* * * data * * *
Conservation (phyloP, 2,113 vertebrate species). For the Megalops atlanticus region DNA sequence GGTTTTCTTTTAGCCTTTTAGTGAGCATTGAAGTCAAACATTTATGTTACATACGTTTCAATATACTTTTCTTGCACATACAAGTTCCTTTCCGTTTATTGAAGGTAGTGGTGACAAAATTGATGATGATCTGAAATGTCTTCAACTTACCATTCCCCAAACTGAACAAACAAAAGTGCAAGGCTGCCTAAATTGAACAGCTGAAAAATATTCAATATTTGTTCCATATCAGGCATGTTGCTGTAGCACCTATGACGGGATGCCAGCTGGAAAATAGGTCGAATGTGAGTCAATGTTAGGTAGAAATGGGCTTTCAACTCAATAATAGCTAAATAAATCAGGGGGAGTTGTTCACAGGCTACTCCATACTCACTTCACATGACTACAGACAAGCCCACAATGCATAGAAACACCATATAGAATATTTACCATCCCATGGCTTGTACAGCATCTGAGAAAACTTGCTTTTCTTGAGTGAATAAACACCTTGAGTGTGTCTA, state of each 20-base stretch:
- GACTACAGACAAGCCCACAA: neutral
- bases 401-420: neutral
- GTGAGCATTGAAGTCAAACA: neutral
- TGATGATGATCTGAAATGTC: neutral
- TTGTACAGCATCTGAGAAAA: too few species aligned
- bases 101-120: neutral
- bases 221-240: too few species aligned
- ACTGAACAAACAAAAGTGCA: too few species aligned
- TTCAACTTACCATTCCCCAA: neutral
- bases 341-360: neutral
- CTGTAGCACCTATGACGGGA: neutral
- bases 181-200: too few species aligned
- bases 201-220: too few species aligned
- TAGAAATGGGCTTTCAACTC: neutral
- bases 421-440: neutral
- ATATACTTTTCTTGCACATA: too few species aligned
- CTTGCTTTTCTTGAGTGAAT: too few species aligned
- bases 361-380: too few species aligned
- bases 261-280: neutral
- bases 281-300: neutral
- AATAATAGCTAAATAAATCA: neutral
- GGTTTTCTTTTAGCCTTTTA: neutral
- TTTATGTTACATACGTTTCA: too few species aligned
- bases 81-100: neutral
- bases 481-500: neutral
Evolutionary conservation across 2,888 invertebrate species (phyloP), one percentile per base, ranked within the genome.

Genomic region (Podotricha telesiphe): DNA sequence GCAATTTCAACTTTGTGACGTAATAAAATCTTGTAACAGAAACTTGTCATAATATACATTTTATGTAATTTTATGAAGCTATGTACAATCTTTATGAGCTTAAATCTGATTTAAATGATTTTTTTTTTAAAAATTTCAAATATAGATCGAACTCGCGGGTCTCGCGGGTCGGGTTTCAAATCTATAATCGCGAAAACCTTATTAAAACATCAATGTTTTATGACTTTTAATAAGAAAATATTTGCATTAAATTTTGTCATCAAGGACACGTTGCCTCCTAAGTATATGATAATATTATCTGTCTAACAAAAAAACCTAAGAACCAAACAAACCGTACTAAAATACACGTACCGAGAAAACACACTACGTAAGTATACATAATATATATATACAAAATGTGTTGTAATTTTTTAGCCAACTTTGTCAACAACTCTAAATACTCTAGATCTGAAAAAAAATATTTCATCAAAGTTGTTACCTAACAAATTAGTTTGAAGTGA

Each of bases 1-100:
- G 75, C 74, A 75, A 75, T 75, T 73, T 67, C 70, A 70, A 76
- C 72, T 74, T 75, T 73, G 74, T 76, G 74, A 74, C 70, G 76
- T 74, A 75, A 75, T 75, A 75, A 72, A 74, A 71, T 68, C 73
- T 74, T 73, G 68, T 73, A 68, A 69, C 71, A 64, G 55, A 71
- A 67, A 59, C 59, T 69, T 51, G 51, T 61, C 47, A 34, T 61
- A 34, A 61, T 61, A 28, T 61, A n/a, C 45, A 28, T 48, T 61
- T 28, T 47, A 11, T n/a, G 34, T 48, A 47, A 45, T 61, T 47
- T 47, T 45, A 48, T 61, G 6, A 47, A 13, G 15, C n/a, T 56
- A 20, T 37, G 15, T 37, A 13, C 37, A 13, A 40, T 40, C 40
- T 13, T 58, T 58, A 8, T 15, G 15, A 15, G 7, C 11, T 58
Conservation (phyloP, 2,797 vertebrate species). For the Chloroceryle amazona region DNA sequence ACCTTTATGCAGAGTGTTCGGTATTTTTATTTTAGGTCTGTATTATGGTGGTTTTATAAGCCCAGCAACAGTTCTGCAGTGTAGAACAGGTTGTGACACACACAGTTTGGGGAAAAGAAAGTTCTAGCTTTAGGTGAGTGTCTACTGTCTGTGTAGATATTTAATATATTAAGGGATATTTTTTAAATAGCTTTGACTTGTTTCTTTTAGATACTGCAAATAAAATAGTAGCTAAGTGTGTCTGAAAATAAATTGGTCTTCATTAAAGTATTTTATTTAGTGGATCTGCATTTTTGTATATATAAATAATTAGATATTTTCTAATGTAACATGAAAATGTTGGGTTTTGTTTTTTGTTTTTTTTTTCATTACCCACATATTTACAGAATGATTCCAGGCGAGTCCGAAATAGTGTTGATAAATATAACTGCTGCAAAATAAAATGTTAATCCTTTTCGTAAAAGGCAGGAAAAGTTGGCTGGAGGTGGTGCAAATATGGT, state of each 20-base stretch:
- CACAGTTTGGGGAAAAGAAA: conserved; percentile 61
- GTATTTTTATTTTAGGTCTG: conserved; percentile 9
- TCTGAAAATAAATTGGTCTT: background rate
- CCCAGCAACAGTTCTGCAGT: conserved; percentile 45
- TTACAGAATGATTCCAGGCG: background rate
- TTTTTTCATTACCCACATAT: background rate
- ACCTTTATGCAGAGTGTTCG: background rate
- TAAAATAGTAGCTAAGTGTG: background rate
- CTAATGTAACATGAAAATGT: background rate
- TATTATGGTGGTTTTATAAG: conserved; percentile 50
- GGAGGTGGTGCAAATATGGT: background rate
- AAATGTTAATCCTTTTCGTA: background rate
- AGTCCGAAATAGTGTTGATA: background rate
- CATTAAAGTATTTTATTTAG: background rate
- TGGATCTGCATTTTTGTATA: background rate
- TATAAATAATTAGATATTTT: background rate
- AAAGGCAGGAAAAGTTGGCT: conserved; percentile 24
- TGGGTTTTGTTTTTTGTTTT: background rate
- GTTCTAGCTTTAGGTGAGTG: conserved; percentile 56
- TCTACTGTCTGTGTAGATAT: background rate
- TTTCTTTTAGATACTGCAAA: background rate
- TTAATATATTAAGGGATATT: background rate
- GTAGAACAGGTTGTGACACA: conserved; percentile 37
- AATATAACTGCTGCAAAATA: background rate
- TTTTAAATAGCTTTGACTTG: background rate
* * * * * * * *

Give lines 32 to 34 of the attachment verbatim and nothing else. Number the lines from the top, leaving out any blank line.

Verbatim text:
- T 74, A 75, A 75, T 75, A 75, A 72, A 74, A 71, T 68, C 73
- T 74, T 73, G 68, T 73, A 68, A 69, C 71, A 64, G 55, A 71
- A 67, A 59, C 59, T 69, T 51, G 51, T 61, C 47, A 34, T 61